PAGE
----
February 1, 2024

Eye Hand Coordination

Eye hand coordination--also referred to as hand eye coordination--is the visual processing of information to guide hand movements.


Eye hand coordination–also referred to as hand eye coordination–is the visual processing of information to guide hand movements. Eye hand coordination is necessary to a variety of daily, routine activities—from picking up a book to knitting a scarf. Poor eye hand coordination accompanies many syndromes and conditions, such as autism spectrum disorders, cerebral palsy, decreased muscle tone, and certain visual disorders like optic ataxia. Many children with developmental delays also demonstrate poor eye hand coordination.


Poor eye hand coordination often presents itself as an avoidance or refusal to participate in many ordinary, daily activities. Children with poor eye hand coordination, for example, typically have difficulty learning handwriting skills, such as legibility and handwriting efficiency, and therefore abstain from writing activities. Other skills like dressing, taking care of one’s personal hygiene or playing with small objects like blocks, action figures or dolls may be limited or avoided altogether. Since eye hand coordination is necessary for many sports, athletic pursuits can often be neglected completely.

It is important to note that a child’s success in or efficiency with playing computer or video games does not necessarily demonstrate appropriate eye hand coordination skills. Although these games do require some coordination between eye and hand movements, the coordination is limited and unnatural, and thus not representative of a healthy hand eye association.


Eye hand coordination difficulties are typically physiological in nature; hence, children with poor coordination skills are usually born with the deficiencies. Eye coordination difficulty alone can often be acquired over time through environmental effects like spinal cord injury, brain injury, or severe neglect from sensory experiences during early development. Eye hand coordination skills, however, do not spontaneously retard without inbred reason.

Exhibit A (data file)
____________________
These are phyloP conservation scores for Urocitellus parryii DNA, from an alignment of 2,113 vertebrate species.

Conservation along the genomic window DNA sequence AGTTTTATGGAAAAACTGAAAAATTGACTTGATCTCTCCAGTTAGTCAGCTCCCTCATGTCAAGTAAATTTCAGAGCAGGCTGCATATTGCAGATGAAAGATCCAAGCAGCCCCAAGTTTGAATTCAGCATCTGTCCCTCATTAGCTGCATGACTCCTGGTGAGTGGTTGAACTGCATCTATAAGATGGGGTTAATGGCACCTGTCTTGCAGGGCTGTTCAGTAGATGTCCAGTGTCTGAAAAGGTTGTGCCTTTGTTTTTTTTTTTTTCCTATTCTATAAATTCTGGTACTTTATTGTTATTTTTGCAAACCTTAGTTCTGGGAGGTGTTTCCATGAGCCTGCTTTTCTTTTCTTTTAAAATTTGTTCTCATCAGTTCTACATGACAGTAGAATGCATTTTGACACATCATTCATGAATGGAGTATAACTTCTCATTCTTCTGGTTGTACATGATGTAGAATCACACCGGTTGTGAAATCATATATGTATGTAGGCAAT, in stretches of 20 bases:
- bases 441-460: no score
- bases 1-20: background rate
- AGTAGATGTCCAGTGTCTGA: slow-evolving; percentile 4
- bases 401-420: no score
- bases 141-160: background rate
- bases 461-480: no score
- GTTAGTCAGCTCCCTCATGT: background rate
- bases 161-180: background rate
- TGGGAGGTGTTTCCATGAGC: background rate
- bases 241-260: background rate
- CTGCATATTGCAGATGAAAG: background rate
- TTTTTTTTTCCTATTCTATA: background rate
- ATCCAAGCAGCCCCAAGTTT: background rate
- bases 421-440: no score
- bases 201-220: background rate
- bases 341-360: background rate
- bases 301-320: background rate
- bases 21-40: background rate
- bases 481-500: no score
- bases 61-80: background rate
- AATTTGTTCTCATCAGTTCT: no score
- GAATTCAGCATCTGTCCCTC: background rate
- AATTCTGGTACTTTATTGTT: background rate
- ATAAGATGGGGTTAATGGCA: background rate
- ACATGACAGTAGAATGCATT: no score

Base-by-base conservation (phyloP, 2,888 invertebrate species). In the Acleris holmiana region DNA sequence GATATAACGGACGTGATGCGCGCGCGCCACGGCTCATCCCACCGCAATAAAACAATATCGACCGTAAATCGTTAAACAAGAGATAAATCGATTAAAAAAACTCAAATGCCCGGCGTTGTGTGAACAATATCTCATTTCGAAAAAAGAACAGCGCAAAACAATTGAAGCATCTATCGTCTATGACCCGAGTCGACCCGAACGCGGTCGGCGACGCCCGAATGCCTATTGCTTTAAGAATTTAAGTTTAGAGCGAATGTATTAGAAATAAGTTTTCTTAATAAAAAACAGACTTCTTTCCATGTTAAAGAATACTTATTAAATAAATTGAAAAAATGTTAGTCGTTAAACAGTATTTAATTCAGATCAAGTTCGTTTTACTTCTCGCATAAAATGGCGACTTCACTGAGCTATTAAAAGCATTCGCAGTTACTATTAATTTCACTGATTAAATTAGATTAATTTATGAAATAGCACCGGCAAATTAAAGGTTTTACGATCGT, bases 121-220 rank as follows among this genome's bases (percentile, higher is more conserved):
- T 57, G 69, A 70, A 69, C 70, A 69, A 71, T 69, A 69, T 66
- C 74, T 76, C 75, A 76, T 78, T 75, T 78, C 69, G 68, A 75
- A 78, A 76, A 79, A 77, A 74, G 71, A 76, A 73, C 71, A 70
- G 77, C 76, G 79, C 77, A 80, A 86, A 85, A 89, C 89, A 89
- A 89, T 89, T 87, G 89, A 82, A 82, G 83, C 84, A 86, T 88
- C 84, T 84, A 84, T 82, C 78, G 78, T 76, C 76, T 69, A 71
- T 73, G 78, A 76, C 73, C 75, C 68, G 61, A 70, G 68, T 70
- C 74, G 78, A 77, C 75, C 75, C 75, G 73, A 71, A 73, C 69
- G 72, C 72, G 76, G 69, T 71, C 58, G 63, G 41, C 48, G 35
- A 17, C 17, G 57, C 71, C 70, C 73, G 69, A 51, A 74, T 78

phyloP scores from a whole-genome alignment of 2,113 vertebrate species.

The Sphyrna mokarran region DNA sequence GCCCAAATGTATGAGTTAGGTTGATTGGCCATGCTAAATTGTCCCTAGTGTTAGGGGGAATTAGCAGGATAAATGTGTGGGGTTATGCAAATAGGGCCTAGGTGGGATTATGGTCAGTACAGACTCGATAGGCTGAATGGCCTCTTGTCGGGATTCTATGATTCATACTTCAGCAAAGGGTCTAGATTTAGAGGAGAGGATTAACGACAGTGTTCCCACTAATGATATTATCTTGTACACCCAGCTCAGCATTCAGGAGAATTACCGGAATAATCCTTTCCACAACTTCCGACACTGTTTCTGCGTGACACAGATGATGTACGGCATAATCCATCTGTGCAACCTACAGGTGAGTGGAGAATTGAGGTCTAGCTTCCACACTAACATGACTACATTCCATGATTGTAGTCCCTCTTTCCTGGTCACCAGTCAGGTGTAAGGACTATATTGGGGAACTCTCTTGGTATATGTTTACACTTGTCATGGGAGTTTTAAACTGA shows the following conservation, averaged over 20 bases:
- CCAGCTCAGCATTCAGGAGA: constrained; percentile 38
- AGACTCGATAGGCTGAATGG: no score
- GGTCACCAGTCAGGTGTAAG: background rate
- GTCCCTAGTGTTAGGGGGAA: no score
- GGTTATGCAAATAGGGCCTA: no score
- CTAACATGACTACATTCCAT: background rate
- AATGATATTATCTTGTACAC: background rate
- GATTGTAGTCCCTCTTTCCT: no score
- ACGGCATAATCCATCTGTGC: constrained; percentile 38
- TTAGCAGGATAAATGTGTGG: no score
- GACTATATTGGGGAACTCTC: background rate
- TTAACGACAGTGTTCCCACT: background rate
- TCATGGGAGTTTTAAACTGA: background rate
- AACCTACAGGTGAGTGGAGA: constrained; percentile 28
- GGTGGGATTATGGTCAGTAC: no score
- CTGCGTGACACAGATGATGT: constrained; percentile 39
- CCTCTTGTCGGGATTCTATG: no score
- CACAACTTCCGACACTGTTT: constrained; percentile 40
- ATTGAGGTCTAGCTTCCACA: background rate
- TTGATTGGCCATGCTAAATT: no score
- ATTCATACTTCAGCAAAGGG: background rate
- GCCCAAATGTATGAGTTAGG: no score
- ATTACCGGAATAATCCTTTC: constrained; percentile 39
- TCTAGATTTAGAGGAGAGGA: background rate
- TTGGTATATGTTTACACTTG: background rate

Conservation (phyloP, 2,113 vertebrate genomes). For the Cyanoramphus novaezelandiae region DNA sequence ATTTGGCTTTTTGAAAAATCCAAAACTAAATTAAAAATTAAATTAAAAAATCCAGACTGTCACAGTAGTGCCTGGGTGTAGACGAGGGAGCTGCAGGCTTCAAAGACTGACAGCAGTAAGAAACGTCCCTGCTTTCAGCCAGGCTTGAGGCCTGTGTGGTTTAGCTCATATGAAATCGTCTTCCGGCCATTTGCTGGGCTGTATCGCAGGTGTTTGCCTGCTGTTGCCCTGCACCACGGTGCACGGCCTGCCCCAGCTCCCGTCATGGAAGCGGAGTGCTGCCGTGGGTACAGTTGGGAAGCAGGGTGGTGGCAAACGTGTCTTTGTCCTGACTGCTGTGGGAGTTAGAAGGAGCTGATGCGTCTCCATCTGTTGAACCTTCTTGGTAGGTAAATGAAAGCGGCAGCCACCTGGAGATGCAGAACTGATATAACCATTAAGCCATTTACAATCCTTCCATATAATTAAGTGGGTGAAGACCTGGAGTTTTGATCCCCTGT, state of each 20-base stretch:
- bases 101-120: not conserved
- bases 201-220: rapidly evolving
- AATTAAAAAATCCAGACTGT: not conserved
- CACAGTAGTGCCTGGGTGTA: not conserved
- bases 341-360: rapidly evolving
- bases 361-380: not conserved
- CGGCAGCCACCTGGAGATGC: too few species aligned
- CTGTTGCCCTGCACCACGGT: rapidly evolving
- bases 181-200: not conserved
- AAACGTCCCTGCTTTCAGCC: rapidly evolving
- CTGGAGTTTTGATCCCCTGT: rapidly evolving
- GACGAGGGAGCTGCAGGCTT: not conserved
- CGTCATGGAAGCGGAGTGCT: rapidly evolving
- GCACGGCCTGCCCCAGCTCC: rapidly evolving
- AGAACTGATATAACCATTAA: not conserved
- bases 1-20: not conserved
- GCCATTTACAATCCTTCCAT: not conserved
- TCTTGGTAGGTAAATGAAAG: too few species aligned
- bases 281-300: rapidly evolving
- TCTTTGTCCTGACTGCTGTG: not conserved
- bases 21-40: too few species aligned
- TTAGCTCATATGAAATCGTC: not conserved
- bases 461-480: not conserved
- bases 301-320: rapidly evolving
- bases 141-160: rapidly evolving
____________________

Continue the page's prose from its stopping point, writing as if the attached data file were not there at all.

Eye hand coordination difficulties can be treated through strengthening both the fine muscles of the hands and eyes and the neural pathways that connect visual information with hand movements. Additionally, because eye hand coordination is often accompanied by other fine and gross motor deficits, developing eye hand coordination skills will likely also contribute to the strengthening of all motor capabilities.


At North Shore Pediatric Therapy, children with eye hand coordination difficulties are assessed by an occupational therapist to determine the extent of the difficulties, as well as any potential underlying cause for the handicap. The occupational therapist will then determine the most functionally-affected areas, and will client-centered goals based on these functional needs. For example, your child may want to improve athletic performance, while you, the parent, may want to improve academic skills impacted by eye hand coordination. In order to accommodate both, we combine both your child’s goals and yours in order to ensure the most comprehensive, successful treatments. Most children with eye hand coordination difficulties benefit from 1-2, one-hour sessions weekly with an occupational therapist, and during these treatments, children are motivated to participate in challenging eye hand coordination tasks by incorporating play and client-centered activities into each session.

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We know that choosing a local ABA facility can be a hard decision. We’ve created an informational guide to help you understand more about the questions you should be asking while meeting with different providers.

Although we talk about our services here, our highest goal is for you to feel comfortable and knowledgeable about picking a provider that is the best fit for your needs. You are making a decision that will impact the entire trajectory of your child’s life!
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The cover of the NSPT Guide for Families, which helps families to figure out the questions to ask when picking an ABA provider.


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